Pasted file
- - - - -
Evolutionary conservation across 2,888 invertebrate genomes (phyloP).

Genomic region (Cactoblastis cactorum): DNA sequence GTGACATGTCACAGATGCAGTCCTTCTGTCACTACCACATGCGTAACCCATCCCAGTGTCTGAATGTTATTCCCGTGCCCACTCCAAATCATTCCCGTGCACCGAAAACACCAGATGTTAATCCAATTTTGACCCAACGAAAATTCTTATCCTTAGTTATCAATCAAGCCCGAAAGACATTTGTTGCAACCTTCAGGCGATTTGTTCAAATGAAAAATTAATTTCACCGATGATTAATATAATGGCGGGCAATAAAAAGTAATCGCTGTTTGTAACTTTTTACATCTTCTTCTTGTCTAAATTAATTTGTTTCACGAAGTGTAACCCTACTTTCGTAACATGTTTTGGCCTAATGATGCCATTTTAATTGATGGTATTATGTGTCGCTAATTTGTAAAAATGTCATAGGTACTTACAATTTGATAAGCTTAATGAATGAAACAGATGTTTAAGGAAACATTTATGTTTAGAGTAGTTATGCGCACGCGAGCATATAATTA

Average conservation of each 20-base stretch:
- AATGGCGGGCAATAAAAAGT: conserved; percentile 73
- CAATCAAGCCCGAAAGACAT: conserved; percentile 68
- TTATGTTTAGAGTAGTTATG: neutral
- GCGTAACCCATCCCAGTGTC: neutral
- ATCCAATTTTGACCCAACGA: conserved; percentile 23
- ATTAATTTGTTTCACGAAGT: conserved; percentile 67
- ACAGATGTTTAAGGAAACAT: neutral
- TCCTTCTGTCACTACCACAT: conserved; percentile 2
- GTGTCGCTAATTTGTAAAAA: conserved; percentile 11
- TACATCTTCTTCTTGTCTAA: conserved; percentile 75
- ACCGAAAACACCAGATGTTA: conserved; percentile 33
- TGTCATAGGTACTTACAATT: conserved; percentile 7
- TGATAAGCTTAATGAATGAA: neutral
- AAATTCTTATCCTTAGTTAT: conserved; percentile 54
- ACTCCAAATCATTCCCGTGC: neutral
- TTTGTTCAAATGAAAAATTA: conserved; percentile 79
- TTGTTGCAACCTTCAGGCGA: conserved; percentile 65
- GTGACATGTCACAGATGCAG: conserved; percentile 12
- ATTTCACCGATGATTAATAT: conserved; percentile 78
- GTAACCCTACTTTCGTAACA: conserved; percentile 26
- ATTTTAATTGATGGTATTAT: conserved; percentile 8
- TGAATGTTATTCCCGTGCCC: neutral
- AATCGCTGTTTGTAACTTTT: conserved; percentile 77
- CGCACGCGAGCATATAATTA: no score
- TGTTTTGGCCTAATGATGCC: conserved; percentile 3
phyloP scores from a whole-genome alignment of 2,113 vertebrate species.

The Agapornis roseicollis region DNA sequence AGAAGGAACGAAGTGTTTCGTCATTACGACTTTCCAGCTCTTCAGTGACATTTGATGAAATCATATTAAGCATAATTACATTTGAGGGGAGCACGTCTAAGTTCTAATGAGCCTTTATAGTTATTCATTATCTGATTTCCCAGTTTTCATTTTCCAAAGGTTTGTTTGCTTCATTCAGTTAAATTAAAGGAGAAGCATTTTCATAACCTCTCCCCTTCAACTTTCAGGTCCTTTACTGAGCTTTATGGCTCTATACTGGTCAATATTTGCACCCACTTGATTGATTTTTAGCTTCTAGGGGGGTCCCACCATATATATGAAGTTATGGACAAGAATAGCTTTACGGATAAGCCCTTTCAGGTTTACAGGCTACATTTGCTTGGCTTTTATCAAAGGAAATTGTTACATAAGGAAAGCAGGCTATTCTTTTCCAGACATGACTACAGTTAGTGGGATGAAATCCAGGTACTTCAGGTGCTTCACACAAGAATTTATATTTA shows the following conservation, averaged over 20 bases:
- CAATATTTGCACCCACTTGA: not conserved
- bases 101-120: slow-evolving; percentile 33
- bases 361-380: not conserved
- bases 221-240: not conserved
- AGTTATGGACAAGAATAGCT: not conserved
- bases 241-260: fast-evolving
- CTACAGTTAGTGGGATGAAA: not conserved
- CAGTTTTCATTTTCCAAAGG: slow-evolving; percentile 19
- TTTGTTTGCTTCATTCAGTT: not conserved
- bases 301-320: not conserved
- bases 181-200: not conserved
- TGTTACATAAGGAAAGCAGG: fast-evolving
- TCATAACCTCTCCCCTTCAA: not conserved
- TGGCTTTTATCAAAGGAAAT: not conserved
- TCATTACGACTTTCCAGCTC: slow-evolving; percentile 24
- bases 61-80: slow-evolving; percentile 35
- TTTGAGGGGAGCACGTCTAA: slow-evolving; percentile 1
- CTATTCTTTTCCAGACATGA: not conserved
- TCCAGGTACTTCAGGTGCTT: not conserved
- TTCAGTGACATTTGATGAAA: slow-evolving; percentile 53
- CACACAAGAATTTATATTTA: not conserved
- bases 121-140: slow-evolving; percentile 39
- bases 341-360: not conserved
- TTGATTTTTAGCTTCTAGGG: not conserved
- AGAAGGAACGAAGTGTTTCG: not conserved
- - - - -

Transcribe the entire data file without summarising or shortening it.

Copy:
Evolutionary conservation across 2,888 invertebrate genomes (phyloP).

Genomic region (Cactoblastis cactorum): DNA sequence GTGACATGTCACAGATGCAGTCCTTCTGTCACTACCACATGCGTAACCCATCCCAGTGTCTGAATGTTATTCCCGTGCCCACTCCAAATCATTCCCGTGCACCGAAAACACCAGATGTTAATCCAATTTTGACCCAACGAAAATTCTTATCCTTAGTTATCAATCAAGCCCGAAAGACATTTGTTGCAACCTTCAGGCGATTTGTTCAAATGAAAAATTAATTTCACCGATGATTAATATAATGGCGGGCAATAAAAAGTAATCGCTGTTTGTAACTTTTTACATCTTCTTCTTGTCTAAATTAATTTGTTTCACGAAGTGTAACCCTACTTTCGTAACATGTTTTGGCCTAATGATGCCATTTTAATTGATGGTATTATGTGTCGCTAATTTGTAAAAATGTCATAGGTACTTACAATTTGATAAGCTTAATGAATGAAACAGATGTTTAAGGAAACATTTATGTTTAGAGTAGTTATGCGCACGCGAGCATATAATTA

Average conservation of each 20-base stretch:
- AATGGCGGGCAATAAAAAGT: conserved; percentile 73
- CAATCAAGCCCGAAAGACAT: conserved; percentile 68
- TTATGTTTAGAGTAGTTATG: neutral
- GCGTAACCCATCCCAGTGTC: neutral
- ATCCAATTTTGACCCAACGA: conserved; percentile 23
- ATTAATTTGTTTCACGAAGT: conserved; percentile 67
- ACAGATGTTTAAGGAAACAT: neutral
- TCCTTCTGTCACTACCACAT: conserved; percentile 2
- GTGTCGCTAATTTGTAAAAA: conserved; percentile 11
- TACATCTTCTTCTTGTCTAA: conserved; percentile 75
- ACCGAAAACACCAGATGTTA: conserved; percentile 33
- TGTCATAGGTACTTACAATT: conserved; percentile 7
- TGATAAGCTTAATGAATGAA: neutral
- AAATTCTTATCCTTAGTTAT: conserved; percentile 54
- ACTCCAAATCATTCCCGTGC: neutral
- TTTGTTCAAATGAAAAATTA: conserved; percentile 79
- TTGTTGCAACCTTCAGGCGA: conserved; percentile 65
- GTGACATGTCACAGATGCAG: conserved; percentile 12
- ATTTCACCGATGATTAATAT: conserved; percentile 78
- GTAACCCTACTTTCGTAACA: conserved; percentile 26
- ATTTTAATTGATGGTATTAT: conserved; percentile 8
- TGAATGTTATTCCCGTGCCC: neutral
- AATCGCTGTTTGTAACTTTT: conserved; percentile 77
- CGCACGCGAGCATATAATTA: no score
- TGTTTTGGCCTAATGATGCC: conserved; percentile 3
phyloP scores from a whole-genome alignment of 2,113 vertebrate species.

The Agapornis roseicollis region DNA sequence AGAAGGAACGAAGTGTTTCGTCATTACGACTTTCCAGCTCTTCAGTGACATTTGATGAAATCATATTAAGCATAATTACATTTGAGGGGAGCACGTCTAAGTTCTAATGAGCCTTTATAGTTATTCATTATCTGATTTCCCAGTTTTCATTTTCCAAAGGTTTGTTTGCTTCATTCAGTTAAATTAAAGGAGAAGCATTTTCATAACCTCTCCCCTTCAACTTTCAGGTCCTTTACTGAGCTTTATGGCTCTATACTGGTCAATATTTGCACCCACTTGATTGATTTTTAGCTTCTAGGGGGGTCCCACCATATATATGAAGTTATGGACAAGAATAGCTTTACGGATAAGCCCTTTCAGGTTTACAGGCTACATTTGCTTGGCTTTTATCAAAGGAAATTGTTACATAAGGAAAGCAGGCTATTCTTTTCCAGACATGACTACAGTTAGTGGGATGAAATCCAGGTACTTCAGGTGCTTCACACAAGAATTTATATTTA shows the following conservation, averaged over 20 bases:
- CAATATTTGCACCCACTTGA: not conserved
- bases 101-120: slow-evolving; percentile 33
- bases 361-380: not conserved
- bases 221-240: not conserved
- AGTTATGGACAAGAATAGCT: not conserved
- bases 241-260: fast-evolving
- CTACAGTTAGTGGGATGAAA: not conserved
- CAGTTTTCATTTTCCAAAGG: slow-evolving; percentile 19
- TTTGTTTGCTTCATTCAGTT: not conserved
- bases 301-320: not conserved
- bases 181-200: not conserved
- TGTTACATAAGGAAAGCAGG: fast-evolving
- TCATAACCTCTCCCCTTCAA: not conserved
- TGGCTTTTATCAAAGGAAAT: not conserved
- TCATTACGACTTTCCAGCTC: slow-evolving; percentile 24
- bases 61-80: slow-evolving; percentile 35
- TTTGAGGGGAGCACGTCTAA: slow-evolving; percentile 1
- CTATTCTTTTCCAGACATGA: not conserved
- TCCAGGTACTTCAGGTGCTT: not conserved
- TTCAGTGACATTTGATGAAA: slow-evolving; percentile 53
- CACACAAGAATTTATATTTA: not conserved
- bases 121-140: slow-evolving; percentile 39
- bases 341-360: not conserved
- TTGATTTTTAGCTTCTAGGG: not conserved
- AGAAGGAACGAAGTGTTTCG: not conserved